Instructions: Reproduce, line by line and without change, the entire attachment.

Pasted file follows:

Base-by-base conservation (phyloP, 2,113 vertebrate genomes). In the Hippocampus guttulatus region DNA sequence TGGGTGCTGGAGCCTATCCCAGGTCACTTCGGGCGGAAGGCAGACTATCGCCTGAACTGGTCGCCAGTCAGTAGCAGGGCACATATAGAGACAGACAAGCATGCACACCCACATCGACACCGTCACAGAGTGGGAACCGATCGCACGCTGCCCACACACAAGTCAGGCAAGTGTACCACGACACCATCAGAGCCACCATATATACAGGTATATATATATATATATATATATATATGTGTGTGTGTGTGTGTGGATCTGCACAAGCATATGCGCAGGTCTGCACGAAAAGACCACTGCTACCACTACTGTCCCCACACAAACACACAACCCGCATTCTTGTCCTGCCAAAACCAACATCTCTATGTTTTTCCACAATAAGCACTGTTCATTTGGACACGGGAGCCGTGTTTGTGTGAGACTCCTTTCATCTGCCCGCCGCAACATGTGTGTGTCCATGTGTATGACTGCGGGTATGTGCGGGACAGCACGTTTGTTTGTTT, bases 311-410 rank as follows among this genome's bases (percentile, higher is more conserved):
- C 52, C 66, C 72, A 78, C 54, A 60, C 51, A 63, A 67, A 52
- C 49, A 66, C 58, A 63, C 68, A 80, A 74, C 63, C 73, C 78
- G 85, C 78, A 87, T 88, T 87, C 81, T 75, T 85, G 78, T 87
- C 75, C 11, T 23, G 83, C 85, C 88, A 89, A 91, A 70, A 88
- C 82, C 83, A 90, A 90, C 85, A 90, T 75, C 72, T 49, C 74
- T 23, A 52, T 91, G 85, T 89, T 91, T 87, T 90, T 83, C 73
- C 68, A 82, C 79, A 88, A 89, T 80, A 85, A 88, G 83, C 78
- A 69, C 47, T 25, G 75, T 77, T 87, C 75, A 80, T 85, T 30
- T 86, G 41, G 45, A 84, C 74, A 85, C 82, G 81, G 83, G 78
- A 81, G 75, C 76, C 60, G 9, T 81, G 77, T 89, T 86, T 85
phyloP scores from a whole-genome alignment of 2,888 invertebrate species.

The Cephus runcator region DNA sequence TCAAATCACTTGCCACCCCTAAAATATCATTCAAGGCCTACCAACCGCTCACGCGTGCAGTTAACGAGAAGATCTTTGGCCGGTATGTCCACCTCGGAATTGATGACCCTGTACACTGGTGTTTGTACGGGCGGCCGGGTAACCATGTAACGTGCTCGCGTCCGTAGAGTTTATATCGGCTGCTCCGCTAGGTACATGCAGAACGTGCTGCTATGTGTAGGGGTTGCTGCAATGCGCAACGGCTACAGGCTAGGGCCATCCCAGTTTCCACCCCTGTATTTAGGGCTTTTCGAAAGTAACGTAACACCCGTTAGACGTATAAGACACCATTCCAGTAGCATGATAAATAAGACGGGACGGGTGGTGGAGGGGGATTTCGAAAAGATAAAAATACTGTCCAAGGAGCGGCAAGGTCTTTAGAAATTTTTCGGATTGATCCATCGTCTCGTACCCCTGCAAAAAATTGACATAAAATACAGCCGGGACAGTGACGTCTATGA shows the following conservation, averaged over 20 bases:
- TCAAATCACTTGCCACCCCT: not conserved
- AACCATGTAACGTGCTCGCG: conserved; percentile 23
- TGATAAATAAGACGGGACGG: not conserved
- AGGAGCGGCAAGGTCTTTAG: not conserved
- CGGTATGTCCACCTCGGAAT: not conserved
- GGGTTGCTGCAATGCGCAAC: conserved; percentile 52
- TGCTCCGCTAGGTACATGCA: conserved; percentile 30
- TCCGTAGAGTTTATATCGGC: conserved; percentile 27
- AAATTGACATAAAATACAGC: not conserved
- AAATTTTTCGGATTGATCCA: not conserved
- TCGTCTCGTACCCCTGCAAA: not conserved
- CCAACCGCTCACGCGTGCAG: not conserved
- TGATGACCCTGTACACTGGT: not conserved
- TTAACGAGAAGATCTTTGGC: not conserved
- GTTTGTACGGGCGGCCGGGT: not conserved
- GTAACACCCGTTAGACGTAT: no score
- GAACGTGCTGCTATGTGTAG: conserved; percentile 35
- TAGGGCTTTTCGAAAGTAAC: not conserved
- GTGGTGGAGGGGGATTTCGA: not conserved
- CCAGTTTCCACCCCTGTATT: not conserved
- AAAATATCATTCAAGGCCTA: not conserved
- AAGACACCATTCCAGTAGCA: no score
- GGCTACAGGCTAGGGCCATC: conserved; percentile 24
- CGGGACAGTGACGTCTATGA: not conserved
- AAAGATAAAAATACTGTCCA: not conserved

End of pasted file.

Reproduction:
Base-by-base conservation (phyloP, 2,113 vertebrate genomes). In the Hippocampus guttulatus region DNA sequence TGGGTGCTGGAGCCTATCCCAGGTCACTTCGGGCGGAAGGCAGACTATCGCCTGAACTGGTCGCCAGTCAGTAGCAGGGCACATATAGAGACAGACAAGCATGCACACCCACATCGACACCGTCACAGAGTGGGAACCGATCGCACGCTGCCCACACACAAGTCAGGCAAGTGTACCACGACACCATCAGAGCCACCATATATACAGGTATATATATATATATATATATATATATGTGTGTGTGTGTGTGTGGATCTGCACAAGCATATGCGCAGGTCTGCACGAAAAGACCACTGCTACCACTACTGTCCCCACACAAACACACAACCCGCATTCTTGTCCTGCCAAAACCAACATCTCTATGTTTTTCCACAATAAGCACTGTTCATTTGGACACGGGAGCCGTGTTTGTGTGAGACTCCTTTCATCTGCCCGCCGCAACATGTGTGTGTCCATGTGTATGACTGCGGGTATGTGCGGGACAGCACGTTTGTTTGTTT, bases 311-410 rank as follows among this genome's bases (percentile, higher is more conserved):
- C 52, C 66, C 72, A 78, C 54, A 60, C 51, A 63, A 67, A 52
- C 49, A 66, C 58, A 63, C 68, A 80, A 74, C 63, C 73, C 78
- G 85, C 78, A 87, T 88, T 87, C 81, T 75, T 85, G 78, T 87
- C 75, C 11, T 23, G 83, C 85, C 88, A 89, A 91, A 70, A 88
- C 82, C 83, A 90, A 90, C 85, A 90, T 75, C 72, T 49, C 74
- T 23, A 52, T 91, G 85, T 89, T 91, T 87, T 90, T 83, C 73
- C 68, A 82, C 79, A 88, A 89, T 80, A 85, A 88, G 83, C 78
- A 69, C 47, T 25, G 75, T 77, T 87, C 75, A 80, T 85, T 30
- T 86, G 41, G 45, A 84, C 74, A 85, C 82, G 81, G 83, G 78
- A 81, G 75, C 76, C 60, G 9, T 81, G 77, T 89, T 86, T 85
phyloP scores from a whole-genome alignment of 2,888 invertebrate species.

The Cephus runcator region DNA sequence TCAAATCACTTGCCACCCCTAAAATATCATTCAAGGCCTACCAACCGCTCACGCGTGCAGTTAACGAGAAGATCTTTGGCCGGTATGTCCACCTCGGAATTGATGACCCTGTACACTGGTGTTTGTACGGGCGGCCGGGTAACCATGTAACGTGCTCGCGTCCGTAGAGTTTATATCGGCTGCTCCGCTAGGTACATGCAGAACGTGCTGCTATGTGTAGGGGTTGCTGCAATGCGCAACGGCTACAGGCTAGGGCCATCCCAGTTTCCACCCCTGTATTTAGGGCTTTTCGAAAGTAACGTAACACCCGTTAGACGTATAAGACACCATTCCAGTAGCATGATAAATAAGACGGGACGGGTGGTGGAGGGGGATTTCGAAAAGATAAAAATACTGTCCAAGGAGCGGCAAGGTCTTTAGAAATTTTTCGGATTGATCCATCGTCTCGTACCCCTGCAAAAAATTGACATAAAATACAGCCGGGACAGTGACGTCTATGA shows the following conservation, averaged over 20 bases:
- TCAAATCACTTGCCACCCCT: not conserved
- AACCATGTAACGTGCTCGCG: conserved; percentile 23
- TGATAAATAAGACGGGACGG: not conserved
- AGGAGCGGCAAGGTCTTTAG: not conserved
- CGGTATGTCCACCTCGGAAT: not conserved
- GGGTTGCTGCAATGCGCAAC: conserved; percentile 52
- TGCTCCGCTAGGTACATGCA: conserved; percentile 30
- TCCGTAGAGTTTATATCGGC: conserved; percentile 27
- AAATTGACATAAAATACAGC: not conserved
- AAATTTTTCGGATTGATCCA: not conserved
- TCGTCTCGTACCCCTGCAAA: not conserved
- CCAACCGCTCACGCGTGCAG: not conserved
- TGATGACCCTGTACACTGGT: not conserved
- TTAACGAGAAGATCTTTGGC: not conserved
- GTTTGTACGGGCGGCCGGGT: not conserved
- GTAACACCCGTTAGACGTAT: no score
- GAACGTGCTGCTATGTGTAG: conserved; percentile 35
- TAGGGCTTTTCGAAAGTAAC: not conserved
- GTGGTGGAGGGGGATTTCGA: not conserved
- CCAGTTTCCACCCCTGTATT: not conserved
- AAAATATCATTCAAGGCCTA: not conserved
- AAGACACCATTCCAGTAGCA: no score
- GGCTACAGGCTAGGGCCATC: conserved; percentile 24
- CGGGACAGTGACGTCTATGA: not conserved
- AAAGATAAAAATACTGTCCA: not conserved